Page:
Jacoby Ballard’s book, A Queer Dharma: Yoga and Meditations for Liberation, offers a distinctly queer lens on yoga and meditation.
Rev. Dr. Michelle Voss Roberts teaching and research invite others to imagine themselves in relation to diverse religious worlds, in which particularities of embodiment—such as gender, gender identity, and sexuality, racialization, dis/ability, and culture—matter.
John J. Thatamanil is the author of The Immanent Divine: God, Creation, the Human Predicament and, most recently, Circling the Elephant: A Comparative Theology of Religious Diversity.
That trans individuals have discovered Kuan Yin’s gender transition has been evident for a number of years, for example, from references like this one from blogger Stacie Ku: “Even if I didn’t grow up worshiping her, once I found out she was transgendered, she would have made my list of favorite deities anyway.” A blogger who was writing a novel whose main character is trans said she designated Kuan Yin as one of the character’s ‘‘role models.’’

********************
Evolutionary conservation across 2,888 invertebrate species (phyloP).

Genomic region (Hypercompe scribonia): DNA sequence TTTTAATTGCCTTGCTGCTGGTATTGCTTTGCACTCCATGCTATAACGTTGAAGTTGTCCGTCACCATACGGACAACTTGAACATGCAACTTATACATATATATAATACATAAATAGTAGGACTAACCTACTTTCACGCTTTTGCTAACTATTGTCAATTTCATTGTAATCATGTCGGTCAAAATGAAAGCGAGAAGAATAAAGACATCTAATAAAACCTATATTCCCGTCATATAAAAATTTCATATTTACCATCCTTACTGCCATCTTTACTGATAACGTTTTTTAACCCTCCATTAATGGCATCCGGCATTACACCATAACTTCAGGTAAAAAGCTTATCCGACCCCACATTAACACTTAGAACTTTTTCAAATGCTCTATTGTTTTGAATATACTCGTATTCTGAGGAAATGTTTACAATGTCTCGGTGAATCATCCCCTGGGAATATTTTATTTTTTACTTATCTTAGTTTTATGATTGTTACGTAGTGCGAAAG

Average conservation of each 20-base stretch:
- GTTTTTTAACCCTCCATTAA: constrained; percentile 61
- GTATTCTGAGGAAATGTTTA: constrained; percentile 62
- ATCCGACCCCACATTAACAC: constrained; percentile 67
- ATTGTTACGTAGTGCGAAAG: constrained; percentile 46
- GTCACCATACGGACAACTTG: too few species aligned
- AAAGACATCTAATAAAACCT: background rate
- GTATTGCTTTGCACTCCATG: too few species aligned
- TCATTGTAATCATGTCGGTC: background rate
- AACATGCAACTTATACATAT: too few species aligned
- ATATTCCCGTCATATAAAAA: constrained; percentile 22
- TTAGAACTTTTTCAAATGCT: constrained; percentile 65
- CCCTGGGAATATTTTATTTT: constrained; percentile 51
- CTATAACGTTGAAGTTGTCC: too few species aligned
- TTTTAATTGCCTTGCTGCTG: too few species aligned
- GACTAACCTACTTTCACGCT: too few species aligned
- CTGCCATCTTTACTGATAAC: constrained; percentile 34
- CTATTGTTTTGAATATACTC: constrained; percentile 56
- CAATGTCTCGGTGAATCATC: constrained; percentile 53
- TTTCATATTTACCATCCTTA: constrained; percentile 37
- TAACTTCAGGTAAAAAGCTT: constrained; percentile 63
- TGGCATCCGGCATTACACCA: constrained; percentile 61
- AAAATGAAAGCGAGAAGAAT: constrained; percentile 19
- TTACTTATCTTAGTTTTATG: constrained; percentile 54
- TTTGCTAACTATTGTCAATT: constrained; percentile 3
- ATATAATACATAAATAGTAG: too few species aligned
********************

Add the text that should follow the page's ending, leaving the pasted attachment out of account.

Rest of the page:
These traditions, which seem to indicate a fluid and mutable approach to gender identities—often rooted in the idea that gender can be exchanged or, ultimately, transcended, are of increasing interest to queer practitioners seeking to examine religious traditions that embody the performative nature of gender.
Andrew Harvey is an internationally acclaimed writer, poet, translator, and mystical teacher. In this interview, Harvey gives practical instructions on how to become a Sacred Activist.
The Yoga Sutras of Patanjali, a masterwork of spirituality, psychology and philosophy, are attributed to Patanjali. Compiled a few hundred years before the Common Era, these teachings arose out of a most prolific and sophisticated civilization – ancient India.
Layering traditional kirtan with instantly accessible melodies and modern instrumentation, Krishna Das has been called yoga’s “rock star.”
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